• MSF: Mission Support Facility, used to the off-line support functions including the computation of configuration and calibration data for the real-time elements.
  • MTPF: Maintenance and Training Platform, which contains the instances of all elements and support equipment for maintenance and training purposes.
  • GMS KMF: GMS Key Management Facility, that supports security aspects and data protection (generation of encryption keys, encryption/decryption process,...).
  • SPF: Service Product Facility, which is dedicated to the implementation of the exchange gateway between the GCC and the external world.

The main GCS facilities are:

  • SCCF: Spacecraft & Constellation Control Facility, that performs the on-line monitoring and control of the satellites, both for routine and critical operations.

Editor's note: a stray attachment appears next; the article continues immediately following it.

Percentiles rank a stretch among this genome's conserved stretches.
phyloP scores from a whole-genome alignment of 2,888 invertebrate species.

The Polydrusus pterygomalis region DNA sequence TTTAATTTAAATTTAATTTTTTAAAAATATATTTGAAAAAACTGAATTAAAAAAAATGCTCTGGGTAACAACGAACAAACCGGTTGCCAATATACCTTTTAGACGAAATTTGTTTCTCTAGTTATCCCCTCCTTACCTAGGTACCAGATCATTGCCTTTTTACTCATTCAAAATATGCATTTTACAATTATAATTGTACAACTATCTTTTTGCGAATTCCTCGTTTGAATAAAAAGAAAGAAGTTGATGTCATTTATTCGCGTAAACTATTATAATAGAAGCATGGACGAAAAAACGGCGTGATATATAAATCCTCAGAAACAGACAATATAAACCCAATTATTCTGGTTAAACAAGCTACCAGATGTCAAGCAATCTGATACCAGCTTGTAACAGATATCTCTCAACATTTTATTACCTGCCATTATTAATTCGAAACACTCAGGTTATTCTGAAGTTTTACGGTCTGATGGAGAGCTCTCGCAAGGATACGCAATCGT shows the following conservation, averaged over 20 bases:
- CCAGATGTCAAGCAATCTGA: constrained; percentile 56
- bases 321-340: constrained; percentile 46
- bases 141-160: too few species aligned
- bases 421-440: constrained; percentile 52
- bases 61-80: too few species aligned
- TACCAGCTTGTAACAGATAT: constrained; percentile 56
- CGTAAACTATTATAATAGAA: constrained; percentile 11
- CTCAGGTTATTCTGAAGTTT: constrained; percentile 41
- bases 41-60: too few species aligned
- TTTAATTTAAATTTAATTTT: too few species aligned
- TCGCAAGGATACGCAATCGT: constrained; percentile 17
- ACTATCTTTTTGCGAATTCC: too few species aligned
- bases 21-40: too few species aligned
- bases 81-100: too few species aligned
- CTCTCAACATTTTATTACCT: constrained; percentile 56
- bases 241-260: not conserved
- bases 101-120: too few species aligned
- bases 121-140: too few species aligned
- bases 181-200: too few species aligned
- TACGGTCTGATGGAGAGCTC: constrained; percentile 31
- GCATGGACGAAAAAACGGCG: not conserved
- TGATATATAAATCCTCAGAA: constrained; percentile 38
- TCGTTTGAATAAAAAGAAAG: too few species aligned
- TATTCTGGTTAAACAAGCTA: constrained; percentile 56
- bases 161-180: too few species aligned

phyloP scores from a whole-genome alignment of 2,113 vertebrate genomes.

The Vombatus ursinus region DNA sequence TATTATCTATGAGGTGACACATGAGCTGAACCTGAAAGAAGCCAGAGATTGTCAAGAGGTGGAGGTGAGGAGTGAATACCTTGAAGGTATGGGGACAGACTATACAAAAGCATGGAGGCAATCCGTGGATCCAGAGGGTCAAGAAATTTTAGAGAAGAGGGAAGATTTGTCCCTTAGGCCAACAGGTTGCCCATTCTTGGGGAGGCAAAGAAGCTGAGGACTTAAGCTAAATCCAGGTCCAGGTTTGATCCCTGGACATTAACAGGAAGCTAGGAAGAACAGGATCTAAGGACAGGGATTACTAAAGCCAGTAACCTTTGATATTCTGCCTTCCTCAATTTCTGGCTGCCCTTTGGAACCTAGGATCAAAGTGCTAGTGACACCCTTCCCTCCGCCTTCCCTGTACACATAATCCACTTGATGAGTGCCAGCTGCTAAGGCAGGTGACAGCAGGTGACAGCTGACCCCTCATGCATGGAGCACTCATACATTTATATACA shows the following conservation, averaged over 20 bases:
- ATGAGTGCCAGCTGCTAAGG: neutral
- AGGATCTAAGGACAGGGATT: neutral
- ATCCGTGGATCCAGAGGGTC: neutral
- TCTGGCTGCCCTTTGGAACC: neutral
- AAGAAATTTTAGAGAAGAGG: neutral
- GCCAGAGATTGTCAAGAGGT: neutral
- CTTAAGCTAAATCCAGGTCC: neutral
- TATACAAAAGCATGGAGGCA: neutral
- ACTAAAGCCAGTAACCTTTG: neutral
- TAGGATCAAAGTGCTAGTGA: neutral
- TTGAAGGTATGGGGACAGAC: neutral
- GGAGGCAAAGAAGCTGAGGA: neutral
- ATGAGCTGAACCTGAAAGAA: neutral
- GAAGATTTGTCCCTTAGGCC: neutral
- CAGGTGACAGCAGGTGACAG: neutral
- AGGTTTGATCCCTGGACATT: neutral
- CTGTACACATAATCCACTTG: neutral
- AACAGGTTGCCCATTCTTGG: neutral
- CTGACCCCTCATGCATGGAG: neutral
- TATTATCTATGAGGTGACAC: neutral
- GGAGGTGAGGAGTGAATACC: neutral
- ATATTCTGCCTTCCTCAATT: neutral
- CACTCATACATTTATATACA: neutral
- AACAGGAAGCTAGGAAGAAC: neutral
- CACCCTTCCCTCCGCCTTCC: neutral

• SCPF: Spacecraft & Constellation Planning Facility, which handles the problem of scheduling regular contact (once per orbit) with all satellites in the constellation to support routine operations and special extended contacts to support critical operations.
  • FDF: Flight Dynamics Facility, responsible for non-nominal orbit determination (GMS provides nominal) and manoeuver planning.
  • OPF: Operations Preparation Facility, responsible for preparation and configuration control of all operational databases and procedures, including those that are destined for automated execution.
  • CMCF: Central Monitoring & Control Facility, that supports the monitoring and control of all GCS ground assets, including the TT&C stations, GCC resident facilities and networks.
  • GCS KMF: GCS Key Management Facility, that supports security aspects and data protection (generation of encryption keys, encryption/decryption process...).
  • CSIM: Constellation Simulator, which is used for validation of operational process, training and anomalies investigation.

Credits

Edited by GMV, using information from the Galileo - Open Service – Service Definition Document and the European GNSS Service Centre website as indicated through the references.

References